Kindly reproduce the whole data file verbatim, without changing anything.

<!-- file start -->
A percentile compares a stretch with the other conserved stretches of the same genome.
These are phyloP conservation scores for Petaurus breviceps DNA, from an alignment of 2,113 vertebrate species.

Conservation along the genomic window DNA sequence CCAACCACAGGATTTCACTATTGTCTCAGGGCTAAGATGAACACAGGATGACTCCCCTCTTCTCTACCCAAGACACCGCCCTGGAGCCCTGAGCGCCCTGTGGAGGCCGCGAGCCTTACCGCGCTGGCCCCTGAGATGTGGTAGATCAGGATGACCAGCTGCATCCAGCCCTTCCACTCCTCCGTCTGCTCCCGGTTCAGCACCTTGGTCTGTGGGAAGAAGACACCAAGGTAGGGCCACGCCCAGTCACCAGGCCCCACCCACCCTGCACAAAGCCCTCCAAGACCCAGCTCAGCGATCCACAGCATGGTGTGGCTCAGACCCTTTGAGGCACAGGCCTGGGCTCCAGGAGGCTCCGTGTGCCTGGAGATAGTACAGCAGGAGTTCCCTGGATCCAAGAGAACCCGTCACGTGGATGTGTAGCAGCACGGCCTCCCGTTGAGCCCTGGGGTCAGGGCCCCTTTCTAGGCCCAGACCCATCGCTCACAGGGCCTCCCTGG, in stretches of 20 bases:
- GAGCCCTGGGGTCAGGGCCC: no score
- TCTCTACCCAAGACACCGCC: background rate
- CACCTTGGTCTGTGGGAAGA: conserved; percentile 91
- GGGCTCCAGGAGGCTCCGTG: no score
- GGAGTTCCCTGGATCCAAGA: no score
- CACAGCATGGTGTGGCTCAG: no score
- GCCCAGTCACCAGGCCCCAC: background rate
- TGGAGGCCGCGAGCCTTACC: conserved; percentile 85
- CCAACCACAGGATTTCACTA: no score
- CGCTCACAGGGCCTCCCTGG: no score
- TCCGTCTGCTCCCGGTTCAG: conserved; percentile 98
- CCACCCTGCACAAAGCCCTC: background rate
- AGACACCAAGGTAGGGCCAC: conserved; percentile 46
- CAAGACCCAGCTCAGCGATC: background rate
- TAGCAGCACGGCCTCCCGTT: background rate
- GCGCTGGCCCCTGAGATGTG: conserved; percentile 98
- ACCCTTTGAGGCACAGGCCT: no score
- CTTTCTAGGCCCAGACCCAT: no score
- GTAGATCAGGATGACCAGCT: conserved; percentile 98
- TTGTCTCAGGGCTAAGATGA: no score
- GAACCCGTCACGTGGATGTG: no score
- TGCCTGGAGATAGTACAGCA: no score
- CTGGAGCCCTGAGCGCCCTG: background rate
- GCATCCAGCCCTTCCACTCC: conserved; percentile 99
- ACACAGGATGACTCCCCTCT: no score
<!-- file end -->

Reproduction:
A percentile compares a stretch with the other conserved stretches of the same genome.
These are phyloP conservation scores for Petaurus breviceps DNA, from an alignment of 2,113 vertebrate species.

Conservation along the genomic window DNA sequence CCAACCACAGGATTTCACTATTGTCTCAGGGCTAAGATGAACACAGGATGACTCCCCTCTTCTCTACCCAAGACACCGCCCTGGAGCCCTGAGCGCCCTGTGGAGGCCGCGAGCCTTACCGCGCTGGCCCCTGAGATGTGGTAGATCAGGATGACCAGCTGCATCCAGCCCTTCCACTCCTCCGTCTGCTCCCGGTTCAGCACCTTGGTCTGTGGGAAGAAGACACCAAGGTAGGGCCACGCCCAGTCACCAGGCCCCACCCACCCTGCACAAAGCCCTCCAAGACCCAGCTCAGCGATCCACAGCATGGTGTGGCTCAGACCCTTTGAGGCACAGGCCTGGGCTCCAGGAGGCTCCGTGTGCCTGGAGATAGTACAGCAGGAGTTCCCTGGATCCAAGAGAACCCGTCACGTGGATGTGTAGCAGCACGGCCTCCCGTTGAGCCCTGGGGTCAGGGCCCCTTTCTAGGCCCAGACCCATCGCTCACAGGGCCTCCCTGG, in stretches of 20 bases:
- GAGCCCTGGGGTCAGGGCCC: no score
- TCTCTACCCAAGACACCGCC: background rate
- CACCTTGGTCTGTGGGAAGA: conserved; percentile 91
- GGGCTCCAGGAGGCTCCGTG: no score
- GGAGTTCCCTGGATCCAAGA: no score
- CACAGCATGGTGTGGCTCAG: no score
- GCCCAGTCACCAGGCCCCAC: background rate
- TGGAGGCCGCGAGCCTTACC: conserved; percentile 85
- CCAACCACAGGATTTCACTA: no score
- CGCTCACAGGGCCTCCCTGG: no score
- TCCGTCTGCTCCCGGTTCAG: conserved; percentile 98
- CCACCCTGCACAAAGCCCTC: background rate
- AGACACCAAGGTAGGGCCAC: conserved; percentile 46
- CAAGACCCAGCTCAGCGATC: background rate
- TAGCAGCACGGCCTCCCGTT: background rate
- GCGCTGGCCCCTGAGATGTG: conserved; percentile 98
- ACCCTTTGAGGCACAGGCCT: no score
- CTTTCTAGGCCCAGACCCAT: no score
- GTAGATCAGGATGACCAGCT: conserved; percentile 98
- TTGTCTCAGGGCTAAGATGA: no score
- GAACCCGTCACGTGGATGTG: no score
- TGCCTGGAGATAGTACAGCA: no score
- CTGGAGCCCTGAGCGCCCTG: background rate
- GCATCCAGCCCTTCCACTCC: conserved; percentile 99
- ACACAGGATGACTCCCCTCT: no score